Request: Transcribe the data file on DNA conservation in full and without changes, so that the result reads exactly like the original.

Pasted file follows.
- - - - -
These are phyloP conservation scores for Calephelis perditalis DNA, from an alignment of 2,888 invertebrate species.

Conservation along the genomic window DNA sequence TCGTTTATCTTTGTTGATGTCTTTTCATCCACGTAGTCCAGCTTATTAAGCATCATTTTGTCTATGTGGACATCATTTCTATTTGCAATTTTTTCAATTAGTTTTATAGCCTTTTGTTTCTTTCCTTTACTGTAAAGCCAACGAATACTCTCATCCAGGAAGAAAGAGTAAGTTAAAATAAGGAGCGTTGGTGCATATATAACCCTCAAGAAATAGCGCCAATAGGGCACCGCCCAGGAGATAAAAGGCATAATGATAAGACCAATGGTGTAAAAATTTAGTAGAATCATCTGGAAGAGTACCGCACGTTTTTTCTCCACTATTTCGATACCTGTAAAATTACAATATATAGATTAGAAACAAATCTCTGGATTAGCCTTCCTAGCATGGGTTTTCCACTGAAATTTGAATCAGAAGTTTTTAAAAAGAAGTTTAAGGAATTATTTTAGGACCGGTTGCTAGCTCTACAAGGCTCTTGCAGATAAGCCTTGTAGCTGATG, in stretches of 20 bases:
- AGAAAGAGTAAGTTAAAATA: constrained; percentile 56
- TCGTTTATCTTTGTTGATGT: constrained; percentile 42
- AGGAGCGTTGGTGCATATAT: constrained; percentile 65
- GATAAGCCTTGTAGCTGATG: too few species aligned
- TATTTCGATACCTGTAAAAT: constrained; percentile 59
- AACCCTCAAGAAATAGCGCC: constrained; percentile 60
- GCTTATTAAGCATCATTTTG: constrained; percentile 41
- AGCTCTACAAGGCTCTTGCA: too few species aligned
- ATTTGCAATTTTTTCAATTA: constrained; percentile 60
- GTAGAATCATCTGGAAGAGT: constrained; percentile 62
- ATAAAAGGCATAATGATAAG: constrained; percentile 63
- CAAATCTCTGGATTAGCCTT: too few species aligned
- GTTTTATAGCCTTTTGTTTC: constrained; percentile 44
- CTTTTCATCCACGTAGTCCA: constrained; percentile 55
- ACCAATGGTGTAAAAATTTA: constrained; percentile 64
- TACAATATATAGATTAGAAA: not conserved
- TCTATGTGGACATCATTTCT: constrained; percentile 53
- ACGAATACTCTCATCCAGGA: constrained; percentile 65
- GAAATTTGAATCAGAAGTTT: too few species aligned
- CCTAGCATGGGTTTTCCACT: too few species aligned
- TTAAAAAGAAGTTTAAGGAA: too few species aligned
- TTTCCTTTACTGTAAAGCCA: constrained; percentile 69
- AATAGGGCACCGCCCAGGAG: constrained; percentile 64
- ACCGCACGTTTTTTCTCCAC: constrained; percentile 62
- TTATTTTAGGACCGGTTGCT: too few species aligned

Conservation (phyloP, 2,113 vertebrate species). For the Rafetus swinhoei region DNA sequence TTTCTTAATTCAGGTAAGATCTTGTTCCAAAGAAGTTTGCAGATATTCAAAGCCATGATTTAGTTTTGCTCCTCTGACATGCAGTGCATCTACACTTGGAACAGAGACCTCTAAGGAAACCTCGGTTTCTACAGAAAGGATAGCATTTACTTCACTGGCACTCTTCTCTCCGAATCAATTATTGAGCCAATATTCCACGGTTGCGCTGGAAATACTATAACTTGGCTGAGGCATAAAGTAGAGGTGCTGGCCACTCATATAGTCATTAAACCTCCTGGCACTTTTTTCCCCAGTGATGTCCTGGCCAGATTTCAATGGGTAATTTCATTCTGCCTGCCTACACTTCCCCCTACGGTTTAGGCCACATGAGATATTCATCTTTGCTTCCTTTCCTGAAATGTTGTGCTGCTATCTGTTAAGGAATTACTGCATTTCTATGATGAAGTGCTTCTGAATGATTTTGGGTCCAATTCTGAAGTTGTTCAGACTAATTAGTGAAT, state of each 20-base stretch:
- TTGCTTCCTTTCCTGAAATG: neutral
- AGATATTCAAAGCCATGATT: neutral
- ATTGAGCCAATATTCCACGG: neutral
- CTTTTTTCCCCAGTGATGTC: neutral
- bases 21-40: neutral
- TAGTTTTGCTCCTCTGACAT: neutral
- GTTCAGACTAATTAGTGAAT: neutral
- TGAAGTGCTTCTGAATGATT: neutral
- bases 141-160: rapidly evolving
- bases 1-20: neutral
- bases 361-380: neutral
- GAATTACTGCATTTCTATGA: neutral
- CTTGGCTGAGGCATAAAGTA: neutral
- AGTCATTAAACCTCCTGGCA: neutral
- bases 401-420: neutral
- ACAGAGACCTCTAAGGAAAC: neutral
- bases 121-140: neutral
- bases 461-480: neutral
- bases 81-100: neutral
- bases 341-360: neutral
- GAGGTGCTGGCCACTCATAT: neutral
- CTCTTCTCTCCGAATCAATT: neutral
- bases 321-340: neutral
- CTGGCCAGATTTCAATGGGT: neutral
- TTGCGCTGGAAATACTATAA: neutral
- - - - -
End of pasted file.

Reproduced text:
These are phyloP conservation scores for Calephelis perditalis DNA, from an alignment of 2,888 invertebrate species.

Conservation along the genomic window DNA sequence TCGTTTATCTTTGTTGATGTCTTTTCATCCACGTAGTCCAGCTTATTAAGCATCATTTTGTCTATGTGGACATCATTTCTATTTGCAATTTTTTCAATTAGTTTTATAGCCTTTTGTTTCTTTCCTTTACTGTAAAGCCAACGAATACTCTCATCCAGGAAGAAAGAGTAAGTTAAAATAAGGAGCGTTGGTGCATATATAACCCTCAAGAAATAGCGCCAATAGGGCACCGCCCAGGAGATAAAAGGCATAATGATAAGACCAATGGTGTAAAAATTTAGTAGAATCATCTGGAAGAGTACCGCACGTTTTTTCTCCACTATTTCGATACCTGTAAAATTACAATATATAGATTAGAAACAAATCTCTGGATTAGCCTTCCTAGCATGGGTTTTCCACTGAAATTTGAATCAGAAGTTTTTAAAAAGAAGTTTAAGGAATTATTTTAGGACCGGTTGCTAGCTCTACAAGGCTCTTGCAGATAAGCCTTGTAGCTGATG, in stretches of 20 bases:
- AGAAAGAGTAAGTTAAAATA: constrained; percentile 56
- TCGTTTATCTTTGTTGATGT: constrained; percentile 42
- AGGAGCGTTGGTGCATATAT: constrained; percentile 65
- GATAAGCCTTGTAGCTGATG: too few species aligned
- TATTTCGATACCTGTAAAAT: constrained; percentile 59
- AACCCTCAAGAAATAGCGCC: constrained; percentile 60
- GCTTATTAAGCATCATTTTG: constrained; percentile 41
- AGCTCTACAAGGCTCTTGCA: too few species aligned
- ATTTGCAATTTTTTCAATTA: constrained; percentile 60
- GTAGAATCATCTGGAAGAGT: constrained; percentile 62
- ATAAAAGGCATAATGATAAG: constrained; percentile 63
- CAAATCTCTGGATTAGCCTT: too few species aligned
- GTTTTATAGCCTTTTGTTTC: constrained; percentile 44
- CTTTTCATCCACGTAGTCCA: constrained; percentile 55
- ACCAATGGTGTAAAAATTTA: constrained; percentile 64
- TACAATATATAGATTAGAAA: not conserved
- TCTATGTGGACATCATTTCT: constrained; percentile 53
- ACGAATACTCTCATCCAGGA: constrained; percentile 65
- GAAATTTGAATCAGAAGTTT: too few species aligned
- CCTAGCATGGGTTTTCCACT: too few species aligned
- TTAAAAAGAAGTTTAAGGAA: too few species aligned
- TTTCCTTTACTGTAAAGCCA: constrained; percentile 69
- AATAGGGCACCGCCCAGGAG: constrained; percentile 64
- ACCGCACGTTTTTTCTCCAC: constrained; percentile 62
- TTATTTTAGGACCGGTTGCT: too few species aligned

Conservation (phyloP, 2,113 vertebrate species). For the Rafetus swinhoei region DNA sequence TTTCTTAATTCAGGTAAGATCTTGTTCCAAAGAAGTTTGCAGATATTCAAAGCCATGATTTAGTTTTGCTCCTCTGACATGCAGTGCATCTACACTTGGAACAGAGACCTCTAAGGAAACCTCGGTTTCTACAGAAAGGATAGCATTTACTTCACTGGCACTCTTCTCTCCGAATCAATTATTGAGCCAATATTCCACGGTTGCGCTGGAAATACTATAACTTGGCTGAGGCATAAAGTAGAGGTGCTGGCCACTCATATAGTCATTAAACCTCCTGGCACTTTTTTCCCCAGTGATGTCCTGGCCAGATTTCAATGGGTAATTTCATTCTGCCTGCCTACACTTCCCCCTACGGTTTAGGCCACATGAGATATTCATCTTTGCTTCCTTTCCTGAAATGTTGTGCTGCTATCTGTTAAGGAATTACTGCATTTCTATGATGAAGTGCTTCTGAATGATTTTGGGTCCAATTCTGAAGTTGTTCAGACTAATTAGTGAAT, state of each 20-base stretch:
- TTGCTTCCTTTCCTGAAATG: neutral
- AGATATTCAAAGCCATGATT: neutral
- ATTGAGCCAATATTCCACGG: neutral
- CTTTTTTCCCCAGTGATGTC: neutral
- bases 21-40: neutral
- TAGTTTTGCTCCTCTGACAT: neutral
- GTTCAGACTAATTAGTGAAT: neutral
- TGAAGTGCTTCTGAATGATT: neutral
- bases 141-160: rapidly evolving
- bases 1-20: neutral
- bases 361-380: neutral
- GAATTACTGCATTTCTATGA: neutral
- CTTGGCTGAGGCATAAAGTA: neutral
- AGTCATTAAACCTCCTGGCA: neutral
- bases 401-420: neutral
- ACAGAGACCTCTAAGGAAAC: neutral
- bases 121-140: neutral
- bases 461-480: neutral
- bases 81-100: neutral
- bases 341-360: neutral
- GAGGTGCTGGCCACTCATAT: neutral
- CTCTTCTCTCCGAATCAATT: neutral
- bases 321-340: neutral
- CTGGCCAGATTTCAATGGGT: neutral
- TTGCGCTGGAAATACTATAA: neutral